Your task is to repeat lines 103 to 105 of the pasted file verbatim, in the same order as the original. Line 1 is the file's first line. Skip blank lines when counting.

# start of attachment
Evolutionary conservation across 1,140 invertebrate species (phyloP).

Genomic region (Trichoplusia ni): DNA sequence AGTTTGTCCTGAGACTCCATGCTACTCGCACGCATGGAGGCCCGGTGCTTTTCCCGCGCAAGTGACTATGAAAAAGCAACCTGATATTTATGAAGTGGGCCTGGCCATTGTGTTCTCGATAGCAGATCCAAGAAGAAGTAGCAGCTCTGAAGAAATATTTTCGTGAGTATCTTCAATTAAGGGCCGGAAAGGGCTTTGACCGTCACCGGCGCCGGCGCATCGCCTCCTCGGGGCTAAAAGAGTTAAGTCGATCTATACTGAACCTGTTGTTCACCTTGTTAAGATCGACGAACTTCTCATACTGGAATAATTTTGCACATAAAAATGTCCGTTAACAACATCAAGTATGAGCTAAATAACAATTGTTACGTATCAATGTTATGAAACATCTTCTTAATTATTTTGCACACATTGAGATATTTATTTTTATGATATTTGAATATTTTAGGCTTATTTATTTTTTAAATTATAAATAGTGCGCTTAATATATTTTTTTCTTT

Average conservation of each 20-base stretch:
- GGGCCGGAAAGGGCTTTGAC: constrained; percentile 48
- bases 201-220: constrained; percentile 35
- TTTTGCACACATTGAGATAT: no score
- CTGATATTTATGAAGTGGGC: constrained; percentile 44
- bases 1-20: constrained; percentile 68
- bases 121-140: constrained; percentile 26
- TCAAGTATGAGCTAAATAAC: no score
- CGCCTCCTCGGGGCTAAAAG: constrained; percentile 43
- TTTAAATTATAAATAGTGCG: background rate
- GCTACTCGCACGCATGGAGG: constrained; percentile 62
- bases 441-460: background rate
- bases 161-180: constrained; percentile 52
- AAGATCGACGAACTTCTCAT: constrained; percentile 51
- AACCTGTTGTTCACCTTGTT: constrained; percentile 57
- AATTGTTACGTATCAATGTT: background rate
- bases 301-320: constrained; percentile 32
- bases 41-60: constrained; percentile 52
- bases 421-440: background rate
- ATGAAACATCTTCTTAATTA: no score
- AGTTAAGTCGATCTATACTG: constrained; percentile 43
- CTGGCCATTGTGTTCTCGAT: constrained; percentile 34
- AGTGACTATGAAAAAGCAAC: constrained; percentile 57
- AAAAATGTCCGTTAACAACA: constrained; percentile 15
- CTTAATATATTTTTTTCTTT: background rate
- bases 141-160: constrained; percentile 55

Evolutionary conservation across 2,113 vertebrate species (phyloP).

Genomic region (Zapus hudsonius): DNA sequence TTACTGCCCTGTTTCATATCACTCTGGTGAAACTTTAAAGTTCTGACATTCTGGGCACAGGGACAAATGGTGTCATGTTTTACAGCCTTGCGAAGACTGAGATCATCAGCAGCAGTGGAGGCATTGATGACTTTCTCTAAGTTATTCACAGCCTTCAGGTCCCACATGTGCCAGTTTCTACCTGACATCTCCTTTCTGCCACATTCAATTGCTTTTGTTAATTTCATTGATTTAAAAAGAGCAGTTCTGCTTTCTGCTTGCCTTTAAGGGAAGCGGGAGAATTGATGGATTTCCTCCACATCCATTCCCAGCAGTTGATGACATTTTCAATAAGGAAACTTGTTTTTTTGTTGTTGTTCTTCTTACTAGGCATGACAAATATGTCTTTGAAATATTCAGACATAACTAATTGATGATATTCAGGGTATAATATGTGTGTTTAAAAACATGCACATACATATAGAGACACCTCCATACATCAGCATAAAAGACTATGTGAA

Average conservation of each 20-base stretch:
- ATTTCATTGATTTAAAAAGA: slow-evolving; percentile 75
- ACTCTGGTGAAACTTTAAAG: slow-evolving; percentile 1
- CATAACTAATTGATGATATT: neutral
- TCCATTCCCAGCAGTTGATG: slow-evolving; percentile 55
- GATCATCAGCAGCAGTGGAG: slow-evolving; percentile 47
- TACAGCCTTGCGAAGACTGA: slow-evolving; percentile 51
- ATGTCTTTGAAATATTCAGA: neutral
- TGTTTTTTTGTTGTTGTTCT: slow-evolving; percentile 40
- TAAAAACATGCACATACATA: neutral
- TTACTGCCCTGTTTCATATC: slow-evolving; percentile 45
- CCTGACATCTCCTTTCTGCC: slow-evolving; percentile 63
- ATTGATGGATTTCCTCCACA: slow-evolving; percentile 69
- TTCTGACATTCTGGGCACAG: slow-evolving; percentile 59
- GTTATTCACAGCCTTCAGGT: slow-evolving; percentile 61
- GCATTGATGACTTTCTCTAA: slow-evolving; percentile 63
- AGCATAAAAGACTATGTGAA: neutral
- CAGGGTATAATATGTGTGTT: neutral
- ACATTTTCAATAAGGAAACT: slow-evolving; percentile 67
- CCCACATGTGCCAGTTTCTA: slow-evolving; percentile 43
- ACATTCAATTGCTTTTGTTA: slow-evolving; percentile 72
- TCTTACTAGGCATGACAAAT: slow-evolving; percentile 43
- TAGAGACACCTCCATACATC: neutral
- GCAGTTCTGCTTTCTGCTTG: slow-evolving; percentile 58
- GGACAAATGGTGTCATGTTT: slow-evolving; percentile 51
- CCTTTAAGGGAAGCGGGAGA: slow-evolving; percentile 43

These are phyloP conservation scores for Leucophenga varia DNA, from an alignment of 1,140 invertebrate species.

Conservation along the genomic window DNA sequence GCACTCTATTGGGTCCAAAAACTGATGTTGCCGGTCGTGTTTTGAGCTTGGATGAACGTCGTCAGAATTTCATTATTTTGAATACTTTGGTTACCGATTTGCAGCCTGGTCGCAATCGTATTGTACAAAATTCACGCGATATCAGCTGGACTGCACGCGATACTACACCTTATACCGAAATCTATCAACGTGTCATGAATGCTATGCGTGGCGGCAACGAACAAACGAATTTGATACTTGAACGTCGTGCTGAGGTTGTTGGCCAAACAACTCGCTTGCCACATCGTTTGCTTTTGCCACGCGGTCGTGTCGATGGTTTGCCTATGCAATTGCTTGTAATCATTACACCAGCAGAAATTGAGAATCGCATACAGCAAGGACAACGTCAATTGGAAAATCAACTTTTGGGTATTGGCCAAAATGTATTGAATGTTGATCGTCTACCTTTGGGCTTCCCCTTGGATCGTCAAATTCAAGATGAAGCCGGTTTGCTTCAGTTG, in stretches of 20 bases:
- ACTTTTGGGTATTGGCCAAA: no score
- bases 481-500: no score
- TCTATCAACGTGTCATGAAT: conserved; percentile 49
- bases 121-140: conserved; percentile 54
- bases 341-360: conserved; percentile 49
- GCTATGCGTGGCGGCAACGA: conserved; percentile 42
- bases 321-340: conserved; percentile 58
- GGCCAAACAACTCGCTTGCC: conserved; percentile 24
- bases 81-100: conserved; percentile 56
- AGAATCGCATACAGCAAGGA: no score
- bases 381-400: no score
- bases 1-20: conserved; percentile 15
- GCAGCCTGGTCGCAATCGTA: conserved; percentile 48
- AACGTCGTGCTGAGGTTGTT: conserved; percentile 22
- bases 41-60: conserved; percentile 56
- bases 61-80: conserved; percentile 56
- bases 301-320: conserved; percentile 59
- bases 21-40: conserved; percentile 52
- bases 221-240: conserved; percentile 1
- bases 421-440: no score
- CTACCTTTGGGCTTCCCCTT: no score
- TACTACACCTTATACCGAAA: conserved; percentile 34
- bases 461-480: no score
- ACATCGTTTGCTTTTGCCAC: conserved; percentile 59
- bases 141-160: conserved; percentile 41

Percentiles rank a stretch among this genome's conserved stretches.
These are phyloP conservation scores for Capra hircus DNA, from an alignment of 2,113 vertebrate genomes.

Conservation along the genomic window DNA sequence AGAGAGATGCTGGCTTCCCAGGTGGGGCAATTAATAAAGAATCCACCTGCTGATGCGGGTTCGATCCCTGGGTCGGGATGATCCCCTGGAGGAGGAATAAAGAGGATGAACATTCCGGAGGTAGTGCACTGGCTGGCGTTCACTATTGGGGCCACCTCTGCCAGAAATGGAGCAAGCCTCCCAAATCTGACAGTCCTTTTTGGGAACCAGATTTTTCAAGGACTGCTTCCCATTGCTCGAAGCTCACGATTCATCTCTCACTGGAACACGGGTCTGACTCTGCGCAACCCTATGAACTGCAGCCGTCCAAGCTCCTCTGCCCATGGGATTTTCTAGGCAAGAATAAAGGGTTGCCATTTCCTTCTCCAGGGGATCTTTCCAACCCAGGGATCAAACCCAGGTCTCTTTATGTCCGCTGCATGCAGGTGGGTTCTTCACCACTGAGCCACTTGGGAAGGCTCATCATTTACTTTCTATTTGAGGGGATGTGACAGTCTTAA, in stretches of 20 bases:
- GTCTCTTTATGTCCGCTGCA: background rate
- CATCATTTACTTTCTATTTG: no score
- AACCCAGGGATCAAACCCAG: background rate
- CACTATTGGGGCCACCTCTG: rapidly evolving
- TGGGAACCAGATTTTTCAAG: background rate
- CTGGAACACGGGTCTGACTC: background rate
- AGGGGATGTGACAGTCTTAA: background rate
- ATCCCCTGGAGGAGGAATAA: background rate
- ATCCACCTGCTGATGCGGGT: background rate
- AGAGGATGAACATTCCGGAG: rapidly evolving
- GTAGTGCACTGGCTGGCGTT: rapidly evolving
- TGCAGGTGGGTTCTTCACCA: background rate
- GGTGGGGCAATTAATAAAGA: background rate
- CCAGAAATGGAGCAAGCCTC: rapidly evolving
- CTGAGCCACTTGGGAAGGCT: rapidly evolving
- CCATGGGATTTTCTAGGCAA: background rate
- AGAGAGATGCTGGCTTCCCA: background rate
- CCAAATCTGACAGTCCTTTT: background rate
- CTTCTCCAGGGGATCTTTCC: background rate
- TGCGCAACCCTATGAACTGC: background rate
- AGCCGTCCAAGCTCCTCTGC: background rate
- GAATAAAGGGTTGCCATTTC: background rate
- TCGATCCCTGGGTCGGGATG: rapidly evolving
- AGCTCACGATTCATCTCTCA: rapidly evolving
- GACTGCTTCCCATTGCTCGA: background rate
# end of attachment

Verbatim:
- AGAGAGATGCTGGCTTCCCA: background rate
- CCAAATCTGACAGTCCTTTT: background rate
- CTTCTCCAGGGGATCTTTCC: background rate